Monday, March 23, 2020

Israel joins countries using cellphone tech to manage COVID-19, but does it work?

There have been mixed reactions to Israel's enforced use of cellphone surveillance to trace and manage COVID-19 cases. Netanyahu's cabinet passed the measure in the middle of the night earlier this week, circumventing a parliamentary oversight committee that was still debating the justification of the move. Israelis are split between forgiving the imposition in the interests of strong measures needed in a crisis situation, and a worry about creeping government overreach and invasion of privacy and civil rights.
What's interesting, though, is that it doesn't seem to be particularly effective. As of March 22nd, Israel has 1,071 confirmed cases. For comparison, with approximately 4 times the population, Canada has 1,472 cases on the same date.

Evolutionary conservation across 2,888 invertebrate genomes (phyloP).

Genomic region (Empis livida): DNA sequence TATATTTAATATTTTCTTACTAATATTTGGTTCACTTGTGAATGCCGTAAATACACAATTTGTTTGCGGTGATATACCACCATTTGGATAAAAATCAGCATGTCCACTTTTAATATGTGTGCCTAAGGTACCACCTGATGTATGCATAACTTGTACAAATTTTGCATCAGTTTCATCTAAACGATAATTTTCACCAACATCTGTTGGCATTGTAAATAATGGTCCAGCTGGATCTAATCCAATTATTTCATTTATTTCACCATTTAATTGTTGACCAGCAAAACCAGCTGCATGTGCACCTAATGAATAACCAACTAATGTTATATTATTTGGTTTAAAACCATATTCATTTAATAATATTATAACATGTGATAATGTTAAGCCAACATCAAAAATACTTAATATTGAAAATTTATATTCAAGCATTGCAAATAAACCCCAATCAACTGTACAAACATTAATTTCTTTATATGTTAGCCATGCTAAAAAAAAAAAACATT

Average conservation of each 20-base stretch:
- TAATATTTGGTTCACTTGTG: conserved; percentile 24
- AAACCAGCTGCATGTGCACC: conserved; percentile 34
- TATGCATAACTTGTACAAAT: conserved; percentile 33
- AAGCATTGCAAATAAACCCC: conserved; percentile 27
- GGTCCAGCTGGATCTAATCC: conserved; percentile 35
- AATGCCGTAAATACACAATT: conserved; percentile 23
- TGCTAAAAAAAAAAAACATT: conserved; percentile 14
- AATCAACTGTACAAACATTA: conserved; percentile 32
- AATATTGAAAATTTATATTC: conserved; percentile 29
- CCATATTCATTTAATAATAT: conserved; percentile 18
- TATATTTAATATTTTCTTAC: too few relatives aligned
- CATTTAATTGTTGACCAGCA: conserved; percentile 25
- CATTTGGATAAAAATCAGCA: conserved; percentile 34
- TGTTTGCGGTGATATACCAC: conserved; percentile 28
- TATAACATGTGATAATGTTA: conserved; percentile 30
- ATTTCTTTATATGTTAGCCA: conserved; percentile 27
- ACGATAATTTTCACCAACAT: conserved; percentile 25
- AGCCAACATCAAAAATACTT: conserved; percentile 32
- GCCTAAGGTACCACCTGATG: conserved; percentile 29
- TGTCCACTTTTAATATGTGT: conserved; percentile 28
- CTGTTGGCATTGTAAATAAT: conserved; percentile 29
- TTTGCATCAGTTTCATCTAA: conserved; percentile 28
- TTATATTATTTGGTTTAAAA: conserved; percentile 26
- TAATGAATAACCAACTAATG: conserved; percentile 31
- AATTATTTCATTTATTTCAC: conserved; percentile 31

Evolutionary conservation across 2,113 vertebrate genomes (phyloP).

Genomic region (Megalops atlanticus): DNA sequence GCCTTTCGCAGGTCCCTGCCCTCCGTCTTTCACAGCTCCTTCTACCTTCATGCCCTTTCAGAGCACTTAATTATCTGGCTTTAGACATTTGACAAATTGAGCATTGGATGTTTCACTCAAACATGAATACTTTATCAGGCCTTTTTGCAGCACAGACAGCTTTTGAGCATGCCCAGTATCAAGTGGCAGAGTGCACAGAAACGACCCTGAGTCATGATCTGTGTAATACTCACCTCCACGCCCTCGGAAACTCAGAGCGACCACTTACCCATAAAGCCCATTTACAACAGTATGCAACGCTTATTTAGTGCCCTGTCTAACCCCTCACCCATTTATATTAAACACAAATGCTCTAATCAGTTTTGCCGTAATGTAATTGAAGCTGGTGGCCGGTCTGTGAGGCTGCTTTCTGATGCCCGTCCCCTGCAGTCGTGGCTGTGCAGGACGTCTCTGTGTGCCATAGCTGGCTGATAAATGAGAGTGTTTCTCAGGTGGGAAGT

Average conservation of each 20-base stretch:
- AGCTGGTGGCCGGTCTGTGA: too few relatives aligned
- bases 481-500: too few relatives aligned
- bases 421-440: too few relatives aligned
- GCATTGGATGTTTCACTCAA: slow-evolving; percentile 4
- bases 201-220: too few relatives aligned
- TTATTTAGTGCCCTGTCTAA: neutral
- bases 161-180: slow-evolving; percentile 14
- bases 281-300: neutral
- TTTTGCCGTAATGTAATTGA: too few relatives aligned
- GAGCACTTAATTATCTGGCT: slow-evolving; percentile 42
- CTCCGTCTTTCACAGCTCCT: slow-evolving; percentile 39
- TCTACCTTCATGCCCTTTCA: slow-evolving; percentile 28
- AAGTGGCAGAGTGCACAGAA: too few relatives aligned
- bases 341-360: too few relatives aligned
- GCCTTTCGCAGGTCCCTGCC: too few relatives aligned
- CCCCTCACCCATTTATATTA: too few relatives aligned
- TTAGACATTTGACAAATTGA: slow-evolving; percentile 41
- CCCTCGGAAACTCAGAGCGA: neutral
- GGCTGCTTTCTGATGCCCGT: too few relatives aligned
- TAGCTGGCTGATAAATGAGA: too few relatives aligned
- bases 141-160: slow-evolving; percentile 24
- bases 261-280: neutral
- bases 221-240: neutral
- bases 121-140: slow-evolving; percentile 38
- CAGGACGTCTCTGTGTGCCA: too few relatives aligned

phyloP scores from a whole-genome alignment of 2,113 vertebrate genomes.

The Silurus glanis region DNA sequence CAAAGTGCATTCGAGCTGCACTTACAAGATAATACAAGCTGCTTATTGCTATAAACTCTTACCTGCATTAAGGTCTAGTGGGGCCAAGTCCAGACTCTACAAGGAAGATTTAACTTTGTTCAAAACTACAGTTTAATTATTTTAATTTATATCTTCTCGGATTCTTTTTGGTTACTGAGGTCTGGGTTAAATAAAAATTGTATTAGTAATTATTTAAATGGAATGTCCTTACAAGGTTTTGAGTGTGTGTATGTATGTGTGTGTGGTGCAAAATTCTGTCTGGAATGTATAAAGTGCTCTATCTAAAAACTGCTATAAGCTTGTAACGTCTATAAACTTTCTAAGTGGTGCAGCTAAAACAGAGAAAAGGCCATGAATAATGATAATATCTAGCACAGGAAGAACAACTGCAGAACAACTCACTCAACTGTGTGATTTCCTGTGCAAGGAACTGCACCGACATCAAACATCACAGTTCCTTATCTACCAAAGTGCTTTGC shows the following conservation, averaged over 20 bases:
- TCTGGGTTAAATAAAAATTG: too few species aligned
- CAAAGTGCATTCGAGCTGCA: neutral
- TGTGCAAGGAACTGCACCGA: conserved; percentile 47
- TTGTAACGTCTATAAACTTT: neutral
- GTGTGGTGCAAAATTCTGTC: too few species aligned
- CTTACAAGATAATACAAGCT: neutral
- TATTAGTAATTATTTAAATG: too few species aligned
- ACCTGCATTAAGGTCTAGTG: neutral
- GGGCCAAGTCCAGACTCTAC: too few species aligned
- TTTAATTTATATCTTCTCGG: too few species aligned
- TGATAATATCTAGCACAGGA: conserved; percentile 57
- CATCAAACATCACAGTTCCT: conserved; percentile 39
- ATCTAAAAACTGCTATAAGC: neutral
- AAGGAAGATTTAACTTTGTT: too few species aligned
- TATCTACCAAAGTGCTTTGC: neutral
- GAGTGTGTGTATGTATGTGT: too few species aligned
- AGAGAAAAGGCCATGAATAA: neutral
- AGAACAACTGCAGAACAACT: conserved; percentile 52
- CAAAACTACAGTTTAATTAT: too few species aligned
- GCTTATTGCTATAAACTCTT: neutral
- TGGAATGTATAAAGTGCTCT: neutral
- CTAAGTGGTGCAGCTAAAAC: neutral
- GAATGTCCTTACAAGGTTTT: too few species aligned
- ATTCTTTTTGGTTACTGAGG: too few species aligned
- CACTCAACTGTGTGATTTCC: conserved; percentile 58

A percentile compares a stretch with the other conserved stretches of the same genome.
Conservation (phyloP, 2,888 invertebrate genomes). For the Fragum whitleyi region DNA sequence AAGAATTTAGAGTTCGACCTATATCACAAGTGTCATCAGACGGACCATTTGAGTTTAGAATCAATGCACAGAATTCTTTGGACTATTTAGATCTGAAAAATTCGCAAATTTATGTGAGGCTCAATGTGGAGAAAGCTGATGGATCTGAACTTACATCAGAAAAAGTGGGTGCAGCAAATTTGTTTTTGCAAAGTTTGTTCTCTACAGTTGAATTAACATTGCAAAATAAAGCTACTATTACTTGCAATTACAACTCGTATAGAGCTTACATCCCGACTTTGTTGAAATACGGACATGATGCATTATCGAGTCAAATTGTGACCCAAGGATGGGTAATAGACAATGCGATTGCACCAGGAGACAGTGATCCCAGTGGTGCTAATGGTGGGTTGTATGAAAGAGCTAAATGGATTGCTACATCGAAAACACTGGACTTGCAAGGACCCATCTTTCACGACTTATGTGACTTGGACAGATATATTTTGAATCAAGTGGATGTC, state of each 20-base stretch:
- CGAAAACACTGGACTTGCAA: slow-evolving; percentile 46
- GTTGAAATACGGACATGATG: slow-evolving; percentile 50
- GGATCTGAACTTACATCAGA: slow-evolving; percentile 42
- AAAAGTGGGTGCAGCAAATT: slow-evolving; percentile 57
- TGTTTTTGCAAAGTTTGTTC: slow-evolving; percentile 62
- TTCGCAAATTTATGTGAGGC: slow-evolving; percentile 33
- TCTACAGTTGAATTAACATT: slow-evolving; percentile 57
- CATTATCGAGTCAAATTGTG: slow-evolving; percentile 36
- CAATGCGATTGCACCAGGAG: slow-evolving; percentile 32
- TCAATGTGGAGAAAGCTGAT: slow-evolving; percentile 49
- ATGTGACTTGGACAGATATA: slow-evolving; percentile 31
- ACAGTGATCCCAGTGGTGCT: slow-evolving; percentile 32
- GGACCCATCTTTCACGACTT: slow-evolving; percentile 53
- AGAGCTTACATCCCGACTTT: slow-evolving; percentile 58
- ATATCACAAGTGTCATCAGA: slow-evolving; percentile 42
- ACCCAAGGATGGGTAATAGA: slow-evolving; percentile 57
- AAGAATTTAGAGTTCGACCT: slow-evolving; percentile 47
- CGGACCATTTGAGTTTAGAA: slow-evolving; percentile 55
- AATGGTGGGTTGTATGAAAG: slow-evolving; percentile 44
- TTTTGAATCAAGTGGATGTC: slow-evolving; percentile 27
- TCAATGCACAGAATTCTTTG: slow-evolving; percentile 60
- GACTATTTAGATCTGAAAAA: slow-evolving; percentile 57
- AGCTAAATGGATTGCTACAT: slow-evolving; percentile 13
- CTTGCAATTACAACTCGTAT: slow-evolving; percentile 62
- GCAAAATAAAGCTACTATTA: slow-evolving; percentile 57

Granted the Israeli death rate is much better (1 confirmed death, compared to Canada's 21) but as a method of reducing cases, can Israel's controversial methods be said to be working (and therefore justifiable)? China, South Korea, Singapore and Taiwan have been using similar technology for some time with apparently impressive results, although it is difficult to tease apart the effects of this particular string of their COVID-19 approach from the others. Other countries, including the USA, are considering the idea, although privacy concerns in the West tend to be much stronger.

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